Urban farming is all the rage these days. Of course, having a garden in the backyard is nothing new, but the enthusiasm for it is growing like a weed—and the outcome is more like lettuce and tomatoes.
With a mission to “provide agricultural and environmental education to urban children, youth and their families,” The Urban Farm at Stapleton has been on the bandwagon for more than 20 years. This summer brings new opportunities for people to learn how to grow their own food and to see what life is like on the farm while living in the city.
One of The Urban Farm’s best teaching tools is its aquaponics project. Rick Garcia, farm manager, has worked with volunteers and students from area schools to create a 300-gallon system in their “hoop house,” a greenhouse of sorts on the property with two other systems in the works, including a 1500-gallon one. “Aquaponics” refers to a closed system in which fish in one container (including tilapia and catfish, which can later be harvested as a protein source), generate nutrient-rich wastewater which is pumped and circulated into another container to water and feed plants including lettuce, cucumbers, herbs, strawberries and tomatoes. Another pump pushes the water through the plants’ roots and soil, providing the fish with clean water. The circulating water is constantly being aerated so that in a closed system, the fish receive the oxygen they need and the plants get the carbon dioxide they need. The aquaponics system is inherently organic. “You can’t do anything but have organic food because you can’t add anything to your fish tank or you’ll kill the fish,” explains Garcia.
The fish and their waste nutrients is what differentiates this system from hydroponics where nutrients have to be added to the water. For those who do not want fish to eat at the end of the season, hearty goldfish, such as those meant for ponds, are a good alternative that kids enjoy watching.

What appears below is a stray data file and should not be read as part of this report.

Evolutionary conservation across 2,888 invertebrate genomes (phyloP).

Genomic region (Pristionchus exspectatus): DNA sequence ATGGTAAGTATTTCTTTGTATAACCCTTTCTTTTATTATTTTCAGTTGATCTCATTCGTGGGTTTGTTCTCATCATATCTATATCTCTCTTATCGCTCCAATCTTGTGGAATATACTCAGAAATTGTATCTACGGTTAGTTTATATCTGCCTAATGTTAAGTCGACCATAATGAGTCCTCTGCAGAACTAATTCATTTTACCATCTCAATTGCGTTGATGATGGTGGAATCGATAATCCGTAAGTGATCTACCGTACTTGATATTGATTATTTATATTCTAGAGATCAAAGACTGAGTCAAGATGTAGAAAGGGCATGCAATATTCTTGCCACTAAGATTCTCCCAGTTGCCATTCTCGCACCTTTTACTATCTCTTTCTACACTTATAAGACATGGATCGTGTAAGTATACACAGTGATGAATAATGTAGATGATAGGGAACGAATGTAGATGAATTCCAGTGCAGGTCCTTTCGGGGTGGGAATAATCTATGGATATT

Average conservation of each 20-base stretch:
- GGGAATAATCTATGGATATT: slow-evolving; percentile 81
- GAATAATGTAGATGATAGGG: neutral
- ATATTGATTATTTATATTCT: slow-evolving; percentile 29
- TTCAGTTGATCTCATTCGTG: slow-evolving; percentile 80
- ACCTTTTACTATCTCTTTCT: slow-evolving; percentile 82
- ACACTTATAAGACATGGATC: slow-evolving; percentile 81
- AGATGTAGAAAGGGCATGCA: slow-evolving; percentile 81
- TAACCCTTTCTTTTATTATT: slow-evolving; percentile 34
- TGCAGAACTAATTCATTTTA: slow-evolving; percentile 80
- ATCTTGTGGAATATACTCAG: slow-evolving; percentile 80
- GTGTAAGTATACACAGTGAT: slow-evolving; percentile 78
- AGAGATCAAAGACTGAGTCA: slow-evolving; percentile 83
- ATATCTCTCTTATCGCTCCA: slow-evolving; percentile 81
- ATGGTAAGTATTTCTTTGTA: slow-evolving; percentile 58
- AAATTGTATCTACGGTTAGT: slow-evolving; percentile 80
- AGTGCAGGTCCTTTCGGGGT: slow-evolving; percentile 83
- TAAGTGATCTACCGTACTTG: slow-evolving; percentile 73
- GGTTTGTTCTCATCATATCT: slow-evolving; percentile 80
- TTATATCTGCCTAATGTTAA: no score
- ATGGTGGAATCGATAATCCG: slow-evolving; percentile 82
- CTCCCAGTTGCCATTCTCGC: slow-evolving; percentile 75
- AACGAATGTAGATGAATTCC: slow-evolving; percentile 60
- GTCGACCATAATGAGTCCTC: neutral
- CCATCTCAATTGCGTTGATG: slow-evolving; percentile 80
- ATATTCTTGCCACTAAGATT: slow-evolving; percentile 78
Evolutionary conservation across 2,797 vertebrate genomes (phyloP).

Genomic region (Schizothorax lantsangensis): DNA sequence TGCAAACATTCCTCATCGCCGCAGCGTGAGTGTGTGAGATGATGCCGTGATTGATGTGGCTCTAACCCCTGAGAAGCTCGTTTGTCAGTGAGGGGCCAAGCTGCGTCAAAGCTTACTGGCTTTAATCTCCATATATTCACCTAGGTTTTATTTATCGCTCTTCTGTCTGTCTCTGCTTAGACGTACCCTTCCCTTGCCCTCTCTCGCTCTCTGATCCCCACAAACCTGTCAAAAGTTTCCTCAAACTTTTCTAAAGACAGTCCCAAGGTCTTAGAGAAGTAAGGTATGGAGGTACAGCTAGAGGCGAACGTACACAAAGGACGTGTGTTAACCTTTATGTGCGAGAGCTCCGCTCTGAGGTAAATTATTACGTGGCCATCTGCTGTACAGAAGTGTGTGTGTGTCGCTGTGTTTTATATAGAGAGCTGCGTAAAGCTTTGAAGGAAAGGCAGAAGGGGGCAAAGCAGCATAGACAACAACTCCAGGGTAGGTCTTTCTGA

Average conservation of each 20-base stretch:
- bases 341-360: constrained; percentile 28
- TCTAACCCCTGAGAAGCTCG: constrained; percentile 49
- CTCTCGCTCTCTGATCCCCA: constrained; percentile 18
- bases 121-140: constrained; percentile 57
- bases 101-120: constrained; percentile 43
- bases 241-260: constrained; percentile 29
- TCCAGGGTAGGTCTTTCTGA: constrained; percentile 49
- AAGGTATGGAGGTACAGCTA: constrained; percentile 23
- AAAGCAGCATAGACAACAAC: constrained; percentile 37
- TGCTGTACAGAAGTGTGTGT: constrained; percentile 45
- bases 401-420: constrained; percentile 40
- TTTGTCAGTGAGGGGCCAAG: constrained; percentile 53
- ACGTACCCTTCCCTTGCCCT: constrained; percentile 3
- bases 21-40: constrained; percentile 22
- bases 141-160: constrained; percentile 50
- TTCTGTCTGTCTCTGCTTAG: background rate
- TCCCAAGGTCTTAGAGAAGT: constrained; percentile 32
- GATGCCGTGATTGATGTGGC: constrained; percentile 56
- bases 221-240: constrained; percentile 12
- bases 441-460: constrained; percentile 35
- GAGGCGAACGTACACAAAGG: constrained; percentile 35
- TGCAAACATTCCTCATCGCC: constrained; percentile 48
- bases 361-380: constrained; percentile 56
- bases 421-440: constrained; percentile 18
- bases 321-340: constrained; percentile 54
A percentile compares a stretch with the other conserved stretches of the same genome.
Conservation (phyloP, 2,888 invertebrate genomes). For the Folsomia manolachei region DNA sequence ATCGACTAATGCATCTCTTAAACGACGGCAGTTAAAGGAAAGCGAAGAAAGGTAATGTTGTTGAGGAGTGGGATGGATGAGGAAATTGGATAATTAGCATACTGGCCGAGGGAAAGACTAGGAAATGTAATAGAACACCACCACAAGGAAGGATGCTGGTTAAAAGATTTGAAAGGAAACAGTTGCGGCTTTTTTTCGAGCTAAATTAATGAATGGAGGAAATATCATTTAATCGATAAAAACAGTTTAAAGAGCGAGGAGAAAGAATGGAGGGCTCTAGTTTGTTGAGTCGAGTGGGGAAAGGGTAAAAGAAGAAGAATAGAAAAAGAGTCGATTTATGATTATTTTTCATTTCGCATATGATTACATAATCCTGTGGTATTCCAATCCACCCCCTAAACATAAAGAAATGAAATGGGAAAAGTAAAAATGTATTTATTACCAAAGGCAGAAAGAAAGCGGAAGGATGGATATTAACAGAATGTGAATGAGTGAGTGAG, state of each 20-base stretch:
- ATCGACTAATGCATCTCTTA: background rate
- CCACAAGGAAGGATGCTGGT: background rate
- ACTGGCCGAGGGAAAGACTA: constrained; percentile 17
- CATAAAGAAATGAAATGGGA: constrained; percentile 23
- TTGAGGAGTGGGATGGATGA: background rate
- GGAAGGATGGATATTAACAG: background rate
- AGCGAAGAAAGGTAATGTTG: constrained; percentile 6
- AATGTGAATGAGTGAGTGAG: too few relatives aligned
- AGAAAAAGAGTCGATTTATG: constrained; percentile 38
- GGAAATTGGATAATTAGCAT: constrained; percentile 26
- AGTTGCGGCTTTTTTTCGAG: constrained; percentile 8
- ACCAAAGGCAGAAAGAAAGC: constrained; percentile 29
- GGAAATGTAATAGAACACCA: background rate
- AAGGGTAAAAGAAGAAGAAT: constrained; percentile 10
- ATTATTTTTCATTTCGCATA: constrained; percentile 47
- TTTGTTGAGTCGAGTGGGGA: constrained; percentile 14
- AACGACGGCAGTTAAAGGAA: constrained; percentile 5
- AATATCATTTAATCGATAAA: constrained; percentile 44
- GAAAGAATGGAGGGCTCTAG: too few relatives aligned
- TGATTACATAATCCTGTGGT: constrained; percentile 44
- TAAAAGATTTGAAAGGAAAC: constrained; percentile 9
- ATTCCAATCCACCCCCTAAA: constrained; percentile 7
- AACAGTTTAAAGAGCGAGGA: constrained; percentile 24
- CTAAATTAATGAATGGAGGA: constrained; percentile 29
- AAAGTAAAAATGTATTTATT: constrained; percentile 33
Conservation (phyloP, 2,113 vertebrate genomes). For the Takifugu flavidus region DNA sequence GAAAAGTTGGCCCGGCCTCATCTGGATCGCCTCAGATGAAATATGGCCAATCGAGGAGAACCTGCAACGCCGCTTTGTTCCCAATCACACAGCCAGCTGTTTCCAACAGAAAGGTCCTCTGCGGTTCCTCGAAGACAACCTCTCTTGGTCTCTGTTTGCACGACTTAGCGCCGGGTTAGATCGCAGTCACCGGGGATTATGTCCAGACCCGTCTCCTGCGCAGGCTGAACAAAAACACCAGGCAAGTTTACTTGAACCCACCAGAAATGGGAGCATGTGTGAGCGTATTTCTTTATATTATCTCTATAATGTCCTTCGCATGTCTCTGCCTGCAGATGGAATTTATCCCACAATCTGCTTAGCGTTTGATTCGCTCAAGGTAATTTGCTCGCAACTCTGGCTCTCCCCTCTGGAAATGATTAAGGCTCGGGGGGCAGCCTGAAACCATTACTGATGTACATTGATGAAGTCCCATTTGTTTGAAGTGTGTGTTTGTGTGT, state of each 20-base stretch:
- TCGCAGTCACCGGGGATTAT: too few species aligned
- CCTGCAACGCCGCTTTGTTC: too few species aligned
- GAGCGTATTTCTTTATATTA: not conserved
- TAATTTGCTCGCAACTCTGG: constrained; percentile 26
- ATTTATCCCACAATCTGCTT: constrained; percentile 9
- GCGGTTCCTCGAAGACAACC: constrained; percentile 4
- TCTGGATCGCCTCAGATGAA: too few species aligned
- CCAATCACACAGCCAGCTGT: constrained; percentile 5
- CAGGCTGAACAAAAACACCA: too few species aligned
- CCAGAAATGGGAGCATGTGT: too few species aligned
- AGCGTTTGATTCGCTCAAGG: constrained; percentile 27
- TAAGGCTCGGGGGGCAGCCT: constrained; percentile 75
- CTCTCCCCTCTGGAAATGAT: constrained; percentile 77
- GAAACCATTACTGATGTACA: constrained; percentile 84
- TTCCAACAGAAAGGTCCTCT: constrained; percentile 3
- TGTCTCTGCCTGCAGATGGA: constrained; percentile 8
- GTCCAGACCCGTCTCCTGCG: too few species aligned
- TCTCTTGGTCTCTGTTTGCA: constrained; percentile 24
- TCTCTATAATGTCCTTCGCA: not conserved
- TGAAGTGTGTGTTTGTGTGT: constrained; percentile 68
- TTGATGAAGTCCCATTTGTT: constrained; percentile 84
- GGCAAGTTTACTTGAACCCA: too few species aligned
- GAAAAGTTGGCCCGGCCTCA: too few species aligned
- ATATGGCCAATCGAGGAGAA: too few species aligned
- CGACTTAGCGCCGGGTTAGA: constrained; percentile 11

The main reason for creating an aquaponics system is water conservation. “In an area like Denver, which is a high desert where we are lacking water, this is a way to conserve water and grow your own food, getting your vegetables throughout the season and your protein too,” explains Garcia.
People can volunteer to help Garcia maintain the current 300-gallon system and build the other two, learning how to create their own system in the process.
In Garcia’s work with schools, many of whom include Urban Farm visits in their biology and earth science curriculums, students rotate between working with the aquaponics system, doing chores around the farm and learning about horses’ physiology, behavior and how to ride them. “We don’t just put kids to work,” says Garcia. “We always have an educational component.”
It isn’t enough to just teach people how to grow their own food. Garcia wants people to want to eat the food they are growing. To that end, The Urban Farm is planning to bring in area chefs who will teach people how to prepare what they are growing. “You can learn how to grow a food, but if you don’t know how to prepare it, what’s the point? Education is tantamount to everything regarding growing food right now—you have to learn how to compost, when to put the seeds in, how much to water, how much sunlight and ultimately how to eat it,” says Garcia.
The Urban Farm has community garden plots for those who want to garden in a farm setting. A $60 family membership fee, which supports the farm, includes horse rides, camps and extended visiting hours. Every Saturday, The Urban Farm offers tours and a chance to explore the farm from 10am–1pm, year-round for a donation of $5 per person.
At the beginning of October, the farm will host Farm Fest, a weekend of music, food, pony rides, a rodeo show, horse shows and workshops on aquaponics, composting and sustainable agriculture.
It’s all part of Garcia’s efforts through The Urban Farm “to get people on the farm, knowing where their food comes from.”
Anyone interested in learning about aquaponics is welcome to contact Rick Garcia directly at 720.495.6876. To learn more about The Urban Farm, visit www.TheUrbanFarm.org or call 303.307.9332.